punch (noun, verb) /pʌnt/ LISTEN
A punch is, most commonly, a hard hit with the fist, and it can also be the power or impact of something. As a verb, to punch means ‘to hit hard with the fist’ or ‘to press a key or button on a machine.’ A punch is also a machine for making holes in paper or other materials and, as a verb, it means ‘to make holes with a punch.’
- The boxer's punch knocked her opponent out.
- The company hoped their advertisements would have enough punch to sell their product.
- When Steve saw his children punching each other, he gave them both a time-out.
- The clerk punched some keys on the computer to access the information.
- Karen used a punch to put another hole in her belt.
- The ticket inspector punched Will's ticket.
Words often used with punch
not pull any punches: be very forthright, or honest, without trying to soften the impact of your words or actions. Example: “Wow, you didn’t pull any punches in that meeting; you told the board exactly what you thought!”
punch-up (UK): a fight, especially a disorderly one. Example: “The customers in the bar had had too much to drink and a silly argument quickly turned into a punch up.”
punch above your weight: to do something that seems beyond your abilities. Example: “Really? You’ve been promoted to head of department? Are you sure you aren’t punching above your weight?” This expression is also often used to suggest that a person’s partner is significantly more attractive than him/her. Example: “Have you seen Jim’s new girlfriend? She’s gorgeous and she has a PhD; I reckon he’s punching above his weight there!”
punch in, punch out: to register the time of your arrival at or departure from your workplace. Originally used because people literally punched a card when they arrived or left, now used more generally, regardless of the recording method. Example: “Tina works long hours; she punches in at 8 am every day and normally punches out at 6 or 7 pm.” We can also say “clock in” or “clock out.”
In pop culture
Punch-Drunk Love is the title of a 2002 movie. You can see the trailer here:
Did you know?
Punch is also a drink made from a mixture of other drinks with fruit, sugar, and spices. In the US this is usually nonalcoholic and is served at school dances, but in the UK it normally has alcohol in it. However, this is not the origin of the adjective “punch-drunk,” used to refer to someone who seems dazed or confused. Originally this term came from boxing, where fighters can sometimes develop the symptoms of becoming dazed or stupefied because of taking so many punches to the head during their boxing careers.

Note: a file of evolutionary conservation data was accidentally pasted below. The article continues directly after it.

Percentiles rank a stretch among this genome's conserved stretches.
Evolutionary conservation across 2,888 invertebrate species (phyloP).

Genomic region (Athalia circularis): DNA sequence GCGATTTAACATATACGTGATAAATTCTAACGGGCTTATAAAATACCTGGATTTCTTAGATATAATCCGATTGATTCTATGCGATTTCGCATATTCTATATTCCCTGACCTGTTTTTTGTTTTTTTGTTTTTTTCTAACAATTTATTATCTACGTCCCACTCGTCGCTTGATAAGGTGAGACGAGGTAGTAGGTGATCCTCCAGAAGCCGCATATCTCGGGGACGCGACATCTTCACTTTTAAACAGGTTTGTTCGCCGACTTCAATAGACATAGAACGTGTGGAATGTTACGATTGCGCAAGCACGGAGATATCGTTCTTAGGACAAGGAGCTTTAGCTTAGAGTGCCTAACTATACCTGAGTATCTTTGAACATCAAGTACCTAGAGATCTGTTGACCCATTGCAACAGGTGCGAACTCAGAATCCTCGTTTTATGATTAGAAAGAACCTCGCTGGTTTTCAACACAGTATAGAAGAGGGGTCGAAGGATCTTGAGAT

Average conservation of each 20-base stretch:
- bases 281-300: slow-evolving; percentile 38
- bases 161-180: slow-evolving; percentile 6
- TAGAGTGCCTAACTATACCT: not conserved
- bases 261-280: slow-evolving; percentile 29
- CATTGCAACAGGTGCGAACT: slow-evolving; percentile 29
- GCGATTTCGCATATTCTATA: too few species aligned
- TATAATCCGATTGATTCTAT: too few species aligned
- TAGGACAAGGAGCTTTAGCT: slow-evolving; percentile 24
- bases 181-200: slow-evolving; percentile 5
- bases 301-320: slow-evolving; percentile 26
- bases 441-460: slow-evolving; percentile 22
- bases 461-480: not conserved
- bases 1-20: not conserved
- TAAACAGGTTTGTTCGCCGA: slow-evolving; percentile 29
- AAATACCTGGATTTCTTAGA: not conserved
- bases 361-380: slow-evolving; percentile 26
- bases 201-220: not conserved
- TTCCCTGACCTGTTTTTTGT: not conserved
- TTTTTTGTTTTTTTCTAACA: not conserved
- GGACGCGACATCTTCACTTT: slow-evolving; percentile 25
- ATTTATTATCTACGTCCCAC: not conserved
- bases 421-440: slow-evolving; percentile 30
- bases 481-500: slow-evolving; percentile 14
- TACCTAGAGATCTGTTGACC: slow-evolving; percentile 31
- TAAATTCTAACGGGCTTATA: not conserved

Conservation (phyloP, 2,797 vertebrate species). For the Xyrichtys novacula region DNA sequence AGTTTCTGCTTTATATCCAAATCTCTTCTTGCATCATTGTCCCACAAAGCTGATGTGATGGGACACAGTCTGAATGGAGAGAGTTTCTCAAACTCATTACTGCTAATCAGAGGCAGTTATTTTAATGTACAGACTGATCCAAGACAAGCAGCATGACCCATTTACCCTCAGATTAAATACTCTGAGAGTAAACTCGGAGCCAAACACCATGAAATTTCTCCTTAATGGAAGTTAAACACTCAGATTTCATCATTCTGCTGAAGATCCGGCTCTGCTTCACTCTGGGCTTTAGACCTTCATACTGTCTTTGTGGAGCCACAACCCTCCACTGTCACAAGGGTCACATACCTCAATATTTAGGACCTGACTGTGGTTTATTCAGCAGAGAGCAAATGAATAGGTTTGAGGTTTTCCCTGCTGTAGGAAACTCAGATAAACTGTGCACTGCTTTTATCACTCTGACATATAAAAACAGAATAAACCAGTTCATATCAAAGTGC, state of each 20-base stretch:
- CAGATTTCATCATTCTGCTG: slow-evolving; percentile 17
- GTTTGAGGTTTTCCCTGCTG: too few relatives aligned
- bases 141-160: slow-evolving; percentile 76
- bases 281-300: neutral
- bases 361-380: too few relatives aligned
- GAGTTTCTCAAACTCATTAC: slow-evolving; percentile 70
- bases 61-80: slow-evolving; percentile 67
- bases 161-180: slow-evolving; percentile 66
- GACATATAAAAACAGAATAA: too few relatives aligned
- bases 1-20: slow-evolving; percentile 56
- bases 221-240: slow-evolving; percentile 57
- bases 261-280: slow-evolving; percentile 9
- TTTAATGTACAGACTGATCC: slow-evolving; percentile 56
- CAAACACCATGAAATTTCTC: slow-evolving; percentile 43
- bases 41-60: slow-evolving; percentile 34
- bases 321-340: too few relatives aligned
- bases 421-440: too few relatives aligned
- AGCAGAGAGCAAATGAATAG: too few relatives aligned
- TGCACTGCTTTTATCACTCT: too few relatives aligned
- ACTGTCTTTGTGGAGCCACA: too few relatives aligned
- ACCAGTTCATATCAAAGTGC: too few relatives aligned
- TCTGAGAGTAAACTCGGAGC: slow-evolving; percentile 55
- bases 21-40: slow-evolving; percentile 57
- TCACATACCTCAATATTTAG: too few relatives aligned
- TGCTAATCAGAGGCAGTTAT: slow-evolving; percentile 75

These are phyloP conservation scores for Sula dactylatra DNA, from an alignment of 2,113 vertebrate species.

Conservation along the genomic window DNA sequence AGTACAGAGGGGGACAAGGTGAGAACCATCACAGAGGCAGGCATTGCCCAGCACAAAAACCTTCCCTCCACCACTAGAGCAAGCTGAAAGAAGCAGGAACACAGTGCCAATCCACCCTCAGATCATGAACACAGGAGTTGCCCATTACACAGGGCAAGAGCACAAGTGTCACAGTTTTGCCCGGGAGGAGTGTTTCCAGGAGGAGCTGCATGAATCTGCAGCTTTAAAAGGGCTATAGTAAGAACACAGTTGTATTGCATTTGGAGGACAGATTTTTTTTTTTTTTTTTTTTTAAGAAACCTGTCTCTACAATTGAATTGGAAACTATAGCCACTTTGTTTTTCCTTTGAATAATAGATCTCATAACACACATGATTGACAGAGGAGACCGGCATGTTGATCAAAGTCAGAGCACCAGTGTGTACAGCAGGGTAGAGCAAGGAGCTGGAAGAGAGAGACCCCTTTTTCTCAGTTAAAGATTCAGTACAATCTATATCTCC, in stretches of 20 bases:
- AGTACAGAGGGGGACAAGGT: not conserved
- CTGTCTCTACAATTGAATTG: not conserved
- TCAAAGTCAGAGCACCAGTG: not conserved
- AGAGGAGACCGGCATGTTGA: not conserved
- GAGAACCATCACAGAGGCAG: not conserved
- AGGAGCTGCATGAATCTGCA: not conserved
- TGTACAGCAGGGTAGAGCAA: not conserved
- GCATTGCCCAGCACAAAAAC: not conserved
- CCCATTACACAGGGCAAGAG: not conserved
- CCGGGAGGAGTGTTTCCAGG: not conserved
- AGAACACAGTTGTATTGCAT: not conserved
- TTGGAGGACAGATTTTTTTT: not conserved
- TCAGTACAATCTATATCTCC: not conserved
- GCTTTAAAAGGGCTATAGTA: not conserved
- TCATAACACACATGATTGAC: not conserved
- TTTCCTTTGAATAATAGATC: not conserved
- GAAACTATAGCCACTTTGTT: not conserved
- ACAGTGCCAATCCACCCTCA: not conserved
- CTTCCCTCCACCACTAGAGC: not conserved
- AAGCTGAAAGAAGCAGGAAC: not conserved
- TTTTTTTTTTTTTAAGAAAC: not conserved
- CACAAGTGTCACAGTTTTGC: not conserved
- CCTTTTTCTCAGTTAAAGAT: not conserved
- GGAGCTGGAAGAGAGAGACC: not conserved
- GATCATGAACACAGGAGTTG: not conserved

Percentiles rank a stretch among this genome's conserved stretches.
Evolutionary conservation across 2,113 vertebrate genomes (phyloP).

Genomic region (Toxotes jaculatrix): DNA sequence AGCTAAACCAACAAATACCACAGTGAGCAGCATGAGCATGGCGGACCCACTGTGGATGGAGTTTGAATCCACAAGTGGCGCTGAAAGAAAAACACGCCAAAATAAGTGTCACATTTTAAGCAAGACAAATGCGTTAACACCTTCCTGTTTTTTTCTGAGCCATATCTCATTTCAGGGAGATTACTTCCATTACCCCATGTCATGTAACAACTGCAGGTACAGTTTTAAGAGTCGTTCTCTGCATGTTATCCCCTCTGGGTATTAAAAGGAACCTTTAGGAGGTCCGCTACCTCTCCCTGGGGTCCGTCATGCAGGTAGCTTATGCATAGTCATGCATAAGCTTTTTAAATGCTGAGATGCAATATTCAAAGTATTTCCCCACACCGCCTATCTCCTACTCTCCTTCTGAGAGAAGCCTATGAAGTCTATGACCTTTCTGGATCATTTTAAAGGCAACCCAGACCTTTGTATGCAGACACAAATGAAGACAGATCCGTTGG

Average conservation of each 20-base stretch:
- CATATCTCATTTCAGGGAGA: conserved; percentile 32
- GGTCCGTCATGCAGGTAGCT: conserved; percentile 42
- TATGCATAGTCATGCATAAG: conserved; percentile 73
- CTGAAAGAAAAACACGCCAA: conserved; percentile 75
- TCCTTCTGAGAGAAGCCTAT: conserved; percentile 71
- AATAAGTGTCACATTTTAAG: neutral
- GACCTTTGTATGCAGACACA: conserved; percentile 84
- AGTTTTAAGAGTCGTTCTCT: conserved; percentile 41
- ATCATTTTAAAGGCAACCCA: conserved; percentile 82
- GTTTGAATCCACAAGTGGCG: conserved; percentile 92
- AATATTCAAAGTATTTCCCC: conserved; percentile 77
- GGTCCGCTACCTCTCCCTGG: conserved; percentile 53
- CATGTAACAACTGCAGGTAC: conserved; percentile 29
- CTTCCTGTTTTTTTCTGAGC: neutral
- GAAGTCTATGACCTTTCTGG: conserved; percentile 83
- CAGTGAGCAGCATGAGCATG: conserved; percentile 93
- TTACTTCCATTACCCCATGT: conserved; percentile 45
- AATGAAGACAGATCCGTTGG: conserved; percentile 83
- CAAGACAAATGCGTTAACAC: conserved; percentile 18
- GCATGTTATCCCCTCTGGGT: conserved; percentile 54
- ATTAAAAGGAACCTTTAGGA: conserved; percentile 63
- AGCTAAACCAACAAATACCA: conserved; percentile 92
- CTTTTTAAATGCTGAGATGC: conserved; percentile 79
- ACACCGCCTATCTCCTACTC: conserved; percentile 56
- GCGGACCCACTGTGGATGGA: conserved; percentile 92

Punch, meaning ‘a pointed tool for making holes,’ dates back to the late 14th century. It was short for puncheon (from the mid-14th century), which came into English from the Old French noun ponchon or ponchion (a pointed tool or piercing weapon). It can be traced back to the Vulgar Latin punctionem (pointed tool), from the Latin verb pungere (to prick, pierce or sting), and the Proto-Indo-European root peuk (to prick). Punch is related to the Greek pyx (with clenched fist), pygme (fist or boxing) and pyktes (boxer), as well as the Latin pugnare (to fight), and to English words such as appointment, bung, expunge, pink, poignant, point, pounce, punctual, punctuation, pungent, repugnant and even Pygmy. The sense ‘a stab or thrust’ was first used in the mid-15th century, while ‘a machine for pressing or stamping,’ dates back to the early 17th century. As a verb meaning ‘to thrust, jostle or push,’ as well as ‘to prod or drive (cattle) by punching or prodding,’ punch also dates back to the late 14th century, as the Middle English verb punchen. It came into English from the Old French ponchonner (to punch, prick or stamp), from the ponchon. The sense ‘to pierce with a tool’ was first used in the early 15th century, while ‘to stab or puncture’ is from the mid-15th century. The sense ‘to hit with a fist’ dates back to the early 16th century. The noun, meaning ‘a hit with a fist,’ dates back to the mid-16th century, and comes from this sense of the verb. While most linguists believe this noun evolved from the verb, which in turn is a sense of the older verb, some think both may have evolved from pounce (Middle English noun pownce), which originally meant ‘the claw of a bird of prey,’ and came from the Old French ponchon, making them all related in either case. Finally, punch, meaning ‘a mixed drink,’ dates back to the early 17th century, and is probably unrelated to the other meanings. It can be traced back to the Hindi word panch (five), a reference to the number of original ingredients, which were spirits, water, lemon juice, sugar and spice. It can be traced back to the Sanskrit panchan-s, from panca (five), and the Proto-Indo-European root penkwe– (five). It is related to the Greek pente, the Latin quinque, the Old Church Slavonic pęti, the Lithuanian penki, the Old Welsh pimp, the Old English fif, the Dutch vijf, and the Old High German and German funf (all meaning five), as well as the English words five, fifteen, fifty, finger, fist, pentacle, pentagram and quintet, among others.